HoffmanBYU has two strong senior returners that could have made a jump to the pros this season but chose not to.  Cody Hoffman is 18 receptions, 537 yards, and 2 touchdowns from becoming the all-time leader at BYU in each statistical category.

Van NoyKyle Van Noy is one of the most exciting players this team has ever seen and his performance in the bowl game last year will not soon be forgotten.

Hoffman: 8.5 receptions and 125 yards/game, 13.5 total touchdowns
Van Noy: 1.5 sacks, 1.5 tackles for loss, 5 tackles per game and 3.5 INT and 5.5 forced fumbles for the season

Carl: Cody Hoffman: Let me be crystal clear: if Hoffman is healthy, he will dominate games.  His toughness, size, speed, hands and improved route-running, make him a double cover every down.  That spells a slight downward revision to his overall production, but he’ll find ways to make sure he’s involved.  Look for him to continue being our bread and butter through the air.

Rec = over   Yds = under   TD = over

KVN: I’m putting my chips down hard on Van Noy.  During the first part of the season I expect him to get more pressure on him from offenses which will limit production.  I hope this doesn’t discourage him because I feel that added pressure will be prevalent by all cougar fans.  But if the other players around KVN step up, it will free him up to do what he does best.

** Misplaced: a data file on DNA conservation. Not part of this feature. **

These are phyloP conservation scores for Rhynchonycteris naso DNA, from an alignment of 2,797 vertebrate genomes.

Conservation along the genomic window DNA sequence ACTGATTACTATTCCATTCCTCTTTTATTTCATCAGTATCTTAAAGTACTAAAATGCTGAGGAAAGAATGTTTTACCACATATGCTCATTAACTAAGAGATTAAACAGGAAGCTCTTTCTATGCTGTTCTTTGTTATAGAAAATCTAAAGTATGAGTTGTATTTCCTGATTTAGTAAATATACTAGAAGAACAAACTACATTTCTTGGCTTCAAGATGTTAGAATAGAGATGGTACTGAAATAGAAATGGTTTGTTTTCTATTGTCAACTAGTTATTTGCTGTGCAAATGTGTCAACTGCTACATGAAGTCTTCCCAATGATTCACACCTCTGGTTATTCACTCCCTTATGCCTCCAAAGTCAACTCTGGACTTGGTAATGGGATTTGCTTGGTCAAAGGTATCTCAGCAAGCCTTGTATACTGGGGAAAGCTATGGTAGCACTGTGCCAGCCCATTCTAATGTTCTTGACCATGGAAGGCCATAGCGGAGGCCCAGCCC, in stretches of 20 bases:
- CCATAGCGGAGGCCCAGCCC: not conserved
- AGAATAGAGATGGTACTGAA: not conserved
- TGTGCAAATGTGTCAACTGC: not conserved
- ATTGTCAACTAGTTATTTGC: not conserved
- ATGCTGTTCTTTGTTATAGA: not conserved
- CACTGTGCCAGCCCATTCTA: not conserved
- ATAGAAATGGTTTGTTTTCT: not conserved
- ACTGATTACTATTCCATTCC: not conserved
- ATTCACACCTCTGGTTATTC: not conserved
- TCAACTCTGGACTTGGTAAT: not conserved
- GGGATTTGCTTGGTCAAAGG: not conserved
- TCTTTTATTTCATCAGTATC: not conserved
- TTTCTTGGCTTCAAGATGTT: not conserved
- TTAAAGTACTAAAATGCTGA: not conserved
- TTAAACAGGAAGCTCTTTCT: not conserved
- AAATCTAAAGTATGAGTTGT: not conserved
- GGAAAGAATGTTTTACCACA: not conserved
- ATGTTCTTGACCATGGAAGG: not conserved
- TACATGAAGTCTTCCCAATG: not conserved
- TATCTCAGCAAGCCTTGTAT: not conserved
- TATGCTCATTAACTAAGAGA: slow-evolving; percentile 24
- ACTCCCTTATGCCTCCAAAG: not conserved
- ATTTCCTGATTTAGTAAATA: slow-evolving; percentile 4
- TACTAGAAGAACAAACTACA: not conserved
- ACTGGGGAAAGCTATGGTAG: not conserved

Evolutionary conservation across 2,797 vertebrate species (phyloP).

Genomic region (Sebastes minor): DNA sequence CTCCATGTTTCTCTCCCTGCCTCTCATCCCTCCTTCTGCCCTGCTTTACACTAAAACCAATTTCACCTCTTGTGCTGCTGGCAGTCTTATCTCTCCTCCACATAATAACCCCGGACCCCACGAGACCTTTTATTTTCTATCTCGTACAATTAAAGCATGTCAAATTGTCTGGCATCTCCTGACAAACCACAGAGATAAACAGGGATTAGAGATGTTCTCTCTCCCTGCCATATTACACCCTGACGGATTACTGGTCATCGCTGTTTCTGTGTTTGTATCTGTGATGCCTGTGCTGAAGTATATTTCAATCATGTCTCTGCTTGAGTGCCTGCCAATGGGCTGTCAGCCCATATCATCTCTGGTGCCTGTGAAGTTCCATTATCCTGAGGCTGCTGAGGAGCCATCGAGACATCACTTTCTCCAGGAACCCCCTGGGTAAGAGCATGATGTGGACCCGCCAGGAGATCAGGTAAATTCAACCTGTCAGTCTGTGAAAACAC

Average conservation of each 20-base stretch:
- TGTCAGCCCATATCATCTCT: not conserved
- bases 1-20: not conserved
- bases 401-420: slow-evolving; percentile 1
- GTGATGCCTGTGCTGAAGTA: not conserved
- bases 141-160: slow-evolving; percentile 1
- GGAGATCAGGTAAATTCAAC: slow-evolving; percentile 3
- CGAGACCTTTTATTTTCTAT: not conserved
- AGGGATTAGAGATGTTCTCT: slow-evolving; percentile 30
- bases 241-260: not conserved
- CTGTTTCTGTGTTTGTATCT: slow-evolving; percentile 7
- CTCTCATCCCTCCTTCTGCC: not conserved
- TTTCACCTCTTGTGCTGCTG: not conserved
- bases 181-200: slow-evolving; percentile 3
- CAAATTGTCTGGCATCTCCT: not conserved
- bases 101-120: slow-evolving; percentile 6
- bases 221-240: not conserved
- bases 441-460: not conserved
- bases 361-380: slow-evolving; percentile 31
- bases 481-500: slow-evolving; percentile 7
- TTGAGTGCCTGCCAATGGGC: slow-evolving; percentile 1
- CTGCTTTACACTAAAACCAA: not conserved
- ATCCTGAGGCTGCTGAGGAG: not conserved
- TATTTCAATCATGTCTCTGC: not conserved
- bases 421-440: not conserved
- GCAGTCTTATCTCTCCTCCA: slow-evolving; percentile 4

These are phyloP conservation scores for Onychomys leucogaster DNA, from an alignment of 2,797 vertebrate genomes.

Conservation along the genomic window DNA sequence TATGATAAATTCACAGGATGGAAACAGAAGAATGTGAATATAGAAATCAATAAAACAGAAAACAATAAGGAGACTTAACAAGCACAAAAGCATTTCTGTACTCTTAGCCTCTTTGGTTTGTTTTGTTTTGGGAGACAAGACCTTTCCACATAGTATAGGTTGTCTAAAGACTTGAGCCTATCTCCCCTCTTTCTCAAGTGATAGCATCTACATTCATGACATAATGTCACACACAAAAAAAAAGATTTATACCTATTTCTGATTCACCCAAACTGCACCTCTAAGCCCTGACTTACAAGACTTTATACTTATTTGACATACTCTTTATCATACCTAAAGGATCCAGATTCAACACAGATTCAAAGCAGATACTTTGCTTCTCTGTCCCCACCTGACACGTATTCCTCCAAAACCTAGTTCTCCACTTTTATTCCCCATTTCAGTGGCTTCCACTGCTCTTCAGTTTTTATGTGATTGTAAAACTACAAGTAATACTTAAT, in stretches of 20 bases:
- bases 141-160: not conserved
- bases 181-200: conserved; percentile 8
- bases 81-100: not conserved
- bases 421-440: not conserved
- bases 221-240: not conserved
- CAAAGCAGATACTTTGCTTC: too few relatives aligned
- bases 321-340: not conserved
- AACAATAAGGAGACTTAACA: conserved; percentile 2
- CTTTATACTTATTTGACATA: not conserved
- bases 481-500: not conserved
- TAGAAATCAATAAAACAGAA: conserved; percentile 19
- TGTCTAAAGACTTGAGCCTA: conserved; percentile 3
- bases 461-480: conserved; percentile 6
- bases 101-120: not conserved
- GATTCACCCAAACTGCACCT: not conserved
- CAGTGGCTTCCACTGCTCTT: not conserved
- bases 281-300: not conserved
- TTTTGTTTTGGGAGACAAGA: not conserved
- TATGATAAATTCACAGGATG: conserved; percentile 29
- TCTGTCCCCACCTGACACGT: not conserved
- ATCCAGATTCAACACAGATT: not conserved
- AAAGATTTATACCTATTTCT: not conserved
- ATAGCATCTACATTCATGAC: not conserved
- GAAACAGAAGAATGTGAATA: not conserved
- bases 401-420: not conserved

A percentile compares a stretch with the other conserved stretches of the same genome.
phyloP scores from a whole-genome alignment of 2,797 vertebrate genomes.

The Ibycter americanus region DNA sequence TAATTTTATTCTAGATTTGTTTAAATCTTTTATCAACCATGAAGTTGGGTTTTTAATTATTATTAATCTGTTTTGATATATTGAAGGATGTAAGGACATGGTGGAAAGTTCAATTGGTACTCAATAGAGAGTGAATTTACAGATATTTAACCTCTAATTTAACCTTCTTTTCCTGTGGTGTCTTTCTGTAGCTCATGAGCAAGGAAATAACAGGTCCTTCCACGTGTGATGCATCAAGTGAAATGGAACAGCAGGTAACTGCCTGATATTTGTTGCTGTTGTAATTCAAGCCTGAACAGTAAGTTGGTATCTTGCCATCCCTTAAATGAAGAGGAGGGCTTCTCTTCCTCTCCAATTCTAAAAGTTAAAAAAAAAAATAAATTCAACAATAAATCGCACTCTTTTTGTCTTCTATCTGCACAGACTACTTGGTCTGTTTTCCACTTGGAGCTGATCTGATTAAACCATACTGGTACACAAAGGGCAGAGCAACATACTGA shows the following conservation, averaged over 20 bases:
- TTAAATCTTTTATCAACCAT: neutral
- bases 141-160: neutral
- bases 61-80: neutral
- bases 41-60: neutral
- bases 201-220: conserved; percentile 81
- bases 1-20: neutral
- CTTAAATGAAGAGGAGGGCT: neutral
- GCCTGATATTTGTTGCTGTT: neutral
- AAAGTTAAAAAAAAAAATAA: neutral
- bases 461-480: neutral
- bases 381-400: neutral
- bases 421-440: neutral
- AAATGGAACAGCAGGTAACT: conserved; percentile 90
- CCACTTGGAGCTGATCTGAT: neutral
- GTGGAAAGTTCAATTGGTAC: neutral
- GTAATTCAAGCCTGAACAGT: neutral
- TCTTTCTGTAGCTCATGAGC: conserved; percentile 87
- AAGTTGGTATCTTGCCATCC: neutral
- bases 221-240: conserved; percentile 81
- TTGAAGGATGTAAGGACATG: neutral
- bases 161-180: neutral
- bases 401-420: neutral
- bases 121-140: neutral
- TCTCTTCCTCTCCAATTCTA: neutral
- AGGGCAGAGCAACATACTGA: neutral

Sacks = under   Fumbles = under   INT = under   Tackles = over   TFL = over

Matt: It is going to be fun to watch Hoffman eclipse all three of these BYU receiving records this season, probably by the time the calendar turns to November.  8.5 receptions is 110 for the year, while 125 yards equates to over 1600 yards.  13.5 touchdowns is certainly possible, but I think that this new offense will ask for a lot of short, underneath routes.  Hoffman will be there grab possession passes and to stretch the field, but as a general rule, I think his numbers dip from last season for those reasons previously stated.  I’m taking the under on Hoffman’s over/unders, but I’m taking the over on all three of his records.